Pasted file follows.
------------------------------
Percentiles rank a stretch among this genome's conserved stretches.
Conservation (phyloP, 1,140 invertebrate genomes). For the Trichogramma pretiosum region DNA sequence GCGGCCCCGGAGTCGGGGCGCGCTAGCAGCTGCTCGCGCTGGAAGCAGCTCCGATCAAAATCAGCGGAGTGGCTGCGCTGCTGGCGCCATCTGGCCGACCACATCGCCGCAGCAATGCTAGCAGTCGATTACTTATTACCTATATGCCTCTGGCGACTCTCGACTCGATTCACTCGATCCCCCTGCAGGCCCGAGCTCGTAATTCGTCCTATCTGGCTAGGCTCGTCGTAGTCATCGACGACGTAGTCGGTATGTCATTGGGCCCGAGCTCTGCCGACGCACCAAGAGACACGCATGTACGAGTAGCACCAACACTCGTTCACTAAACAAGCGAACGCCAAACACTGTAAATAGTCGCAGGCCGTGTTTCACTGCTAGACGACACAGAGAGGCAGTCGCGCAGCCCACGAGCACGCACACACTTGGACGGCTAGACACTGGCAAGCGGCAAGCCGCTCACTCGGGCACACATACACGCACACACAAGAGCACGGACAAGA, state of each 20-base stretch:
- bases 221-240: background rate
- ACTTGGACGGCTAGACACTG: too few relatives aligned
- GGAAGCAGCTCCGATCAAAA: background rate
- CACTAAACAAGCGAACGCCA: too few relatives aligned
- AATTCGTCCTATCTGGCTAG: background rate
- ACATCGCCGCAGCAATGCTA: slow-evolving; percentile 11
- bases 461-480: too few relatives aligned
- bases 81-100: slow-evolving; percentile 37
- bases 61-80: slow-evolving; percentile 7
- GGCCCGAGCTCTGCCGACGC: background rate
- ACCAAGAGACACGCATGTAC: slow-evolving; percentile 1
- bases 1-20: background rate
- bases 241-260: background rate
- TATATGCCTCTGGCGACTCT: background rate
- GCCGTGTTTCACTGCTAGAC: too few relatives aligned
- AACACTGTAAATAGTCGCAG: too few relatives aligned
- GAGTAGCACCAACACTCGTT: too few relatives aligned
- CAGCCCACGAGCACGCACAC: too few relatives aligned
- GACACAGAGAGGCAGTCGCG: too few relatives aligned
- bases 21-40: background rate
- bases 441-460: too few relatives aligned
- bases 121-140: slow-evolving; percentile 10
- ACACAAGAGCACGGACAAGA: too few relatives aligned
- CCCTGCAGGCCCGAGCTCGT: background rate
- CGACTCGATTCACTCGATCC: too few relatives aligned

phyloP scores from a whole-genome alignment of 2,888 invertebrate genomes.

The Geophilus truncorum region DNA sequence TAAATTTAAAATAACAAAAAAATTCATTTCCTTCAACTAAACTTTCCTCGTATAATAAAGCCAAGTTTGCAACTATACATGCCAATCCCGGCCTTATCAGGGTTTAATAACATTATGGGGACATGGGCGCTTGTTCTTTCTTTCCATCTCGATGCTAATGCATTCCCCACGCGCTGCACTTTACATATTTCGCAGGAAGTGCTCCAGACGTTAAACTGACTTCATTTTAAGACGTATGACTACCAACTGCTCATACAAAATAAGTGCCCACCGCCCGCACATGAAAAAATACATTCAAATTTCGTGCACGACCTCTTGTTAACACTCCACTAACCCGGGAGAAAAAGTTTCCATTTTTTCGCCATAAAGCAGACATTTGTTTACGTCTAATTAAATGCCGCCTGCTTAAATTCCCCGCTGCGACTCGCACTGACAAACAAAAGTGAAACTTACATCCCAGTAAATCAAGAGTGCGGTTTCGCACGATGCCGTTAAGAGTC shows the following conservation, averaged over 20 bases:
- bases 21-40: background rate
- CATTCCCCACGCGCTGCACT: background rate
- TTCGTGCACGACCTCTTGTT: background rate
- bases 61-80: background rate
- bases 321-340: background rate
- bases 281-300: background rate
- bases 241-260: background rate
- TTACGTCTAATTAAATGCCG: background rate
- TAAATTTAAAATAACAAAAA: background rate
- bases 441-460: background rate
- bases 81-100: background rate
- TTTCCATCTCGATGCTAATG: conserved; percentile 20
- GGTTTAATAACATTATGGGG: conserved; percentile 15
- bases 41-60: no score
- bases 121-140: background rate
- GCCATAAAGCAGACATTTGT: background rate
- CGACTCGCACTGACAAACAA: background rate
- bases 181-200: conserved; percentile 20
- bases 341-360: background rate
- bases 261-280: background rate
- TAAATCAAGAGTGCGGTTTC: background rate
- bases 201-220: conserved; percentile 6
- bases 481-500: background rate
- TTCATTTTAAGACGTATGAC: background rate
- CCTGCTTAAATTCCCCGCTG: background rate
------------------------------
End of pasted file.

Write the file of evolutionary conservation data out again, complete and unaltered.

Percentiles rank a stretch among this genome's conserved stretches.
Conservation (phyloP, 1,140 invertebrate genomes). For the Trichogramma pretiosum region DNA sequence GCGGCCCCGGAGTCGGGGCGCGCTAGCAGCTGCTCGCGCTGGAAGCAGCTCCGATCAAAATCAGCGGAGTGGCTGCGCTGCTGGCGCCATCTGGCCGACCACATCGCCGCAGCAATGCTAGCAGTCGATTACTTATTACCTATATGCCTCTGGCGACTCTCGACTCGATTCACTCGATCCCCCTGCAGGCCCGAGCTCGTAATTCGTCCTATCTGGCTAGGCTCGTCGTAGTCATCGACGACGTAGTCGGTATGTCATTGGGCCCGAGCTCTGCCGACGCACCAAGAGACACGCATGTACGAGTAGCACCAACACTCGTTCACTAAACAAGCGAACGCCAAACACTGTAAATAGTCGCAGGCCGTGTTTCACTGCTAGACGACACAGAGAGGCAGTCGCGCAGCCCACGAGCACGCACACACTTGGACGGCTAGACACTGGCAAGCGGCAAGCCGCTCACTCGGGCACACATACACGCACACACAAGAGCACGGACAAGA, state of each 20-base stretch:
- bases 221-240: background rate
- ACTTGGACGGCTAGACACTG: too few relatives aligned
- GGAAGCAGCTCCGATCAAAA: background rate
- CACTAAACAAGCGAACGCCA: too few relatives aligned
- AATTCGTCCTATCTGGCTAG: background rate
- ACATCGCCGCAGCAATGCTA: slow-evolving; percentile 11
- bases 461-480: too few relatives aligned
- bases 81-100: slow-evolving; percentile 37
- bases 61-80: slow-evolving; percentile 7
- GGCCCGAGCTCTGCCGACGC: background rate
- ACCAAGAGACACGCATGTAC: slow-evolving; percentile 1
- bases 1-20: background rate
- bases 241-260: background rate
- TATATGCCTCTGGCGACTCT: background rate
- GCCGTGTTTCACTGCTAGAC: too few relatives aligned
- AACACTGTAAATAGTCGCAG: too few relatives aligned
- GAGTAGCACCAACACTCGTT: too few relatives aligned
- CAGCCCACGAGCACGCACAC: too few relatives aligned
- GACACAGAGAGGCAGTCGCG: too few relatives aligned
- bases 21-40: background rate
- bases 441-460: too few relatives aligned
- bases 121-140: slow-evolving; percentile 10
- ACACAAGAGCACGGACAAGA: too few relatives aligned
- CCCTGCAGGCCCGAGCTCGT: background rate
- CGACTCGATTCACTCGATCC: too few relatives aligned

phyloP scores from a whole-genome alignment of 2,888 invertebrate genomes.

The Geophilus truncorum region DNA sequence TAAATTTAAAATAACAAAAAAATTCATTTCCTTCAACTAAACTTTCCTCGTATAATAAAGCCAAGTTTGCAACTATACATGCCAATCCCGGCCTTATCAGGGTTTAATAACATTATGGGGACATGGGCGCTTGTTCTTTCTTTCCATCTCGATGCTAATGCATTCCCCACGCGCTGCACTTTACATATTTCGCAGGAAGTGCTCCAGACGTTAAACTGACTTCATTTTAAGACGTATGACTACCAACTGCTCATACAAAATAAGTGCCCACCGCCCGCACATGAAAAAATACATTCAAATTTCGTGCACGACCTCTTGTTAACACTCCACTAACCCGGGAGAAAAAGTTTCCATTTTTTCGCCATAAAGCAGACATTTGTTTACGTCTAATTAAATGCCGCCTGCTTAAATTCCCCGCTGCGACTCGCACTGACAAACAAAAGTGAAACTTACATCCCAGTAAATCAAGAGTGCGGTTTCGCACGATGCCGTTAAGAGTC shows the following conservation, averaged over 20 bases:
- bases 21-40: background rate
- CATTCCCCACGCGCTGCACT: background rate
- TTCGTGCACGACCTCTTGTT: background rate
- bases 61-80: background rate
- bases 321-340: background rate
- bases 281-300: background rate
- bases 241-260: background rate
- TTACGTCTAATTAAATGCCG: background rate
- TAAATTTAAAATAACAAAAA: background rate
- bases 441-460: background rate
- bases 81-100: background rate
- TTTCCATCTCGATGCTAATG: conserved; percentile 20
- GGTTTAATAACATTATGGGG: conserved; percentile 15
- bases 41-60: no score
- bases 121-140: background rate
- GCCATAAAGCAGACATTTGT: background rate
- CGACTCGCACTGACAAACAA: background rate
- bases 181-200: conserved; percentile 20
- bases 341-360: background rate
- bases 261-280: background rate
- TAAATCAAGAGTGCGGTTTC: background rate
- bases 201-220: conserved; percentile 6
- bases 481-500: background rate
- TTCATTTTAAGACGTATGAC: background rate
- CCTGCTTAAATTCCCCGCTG: background rate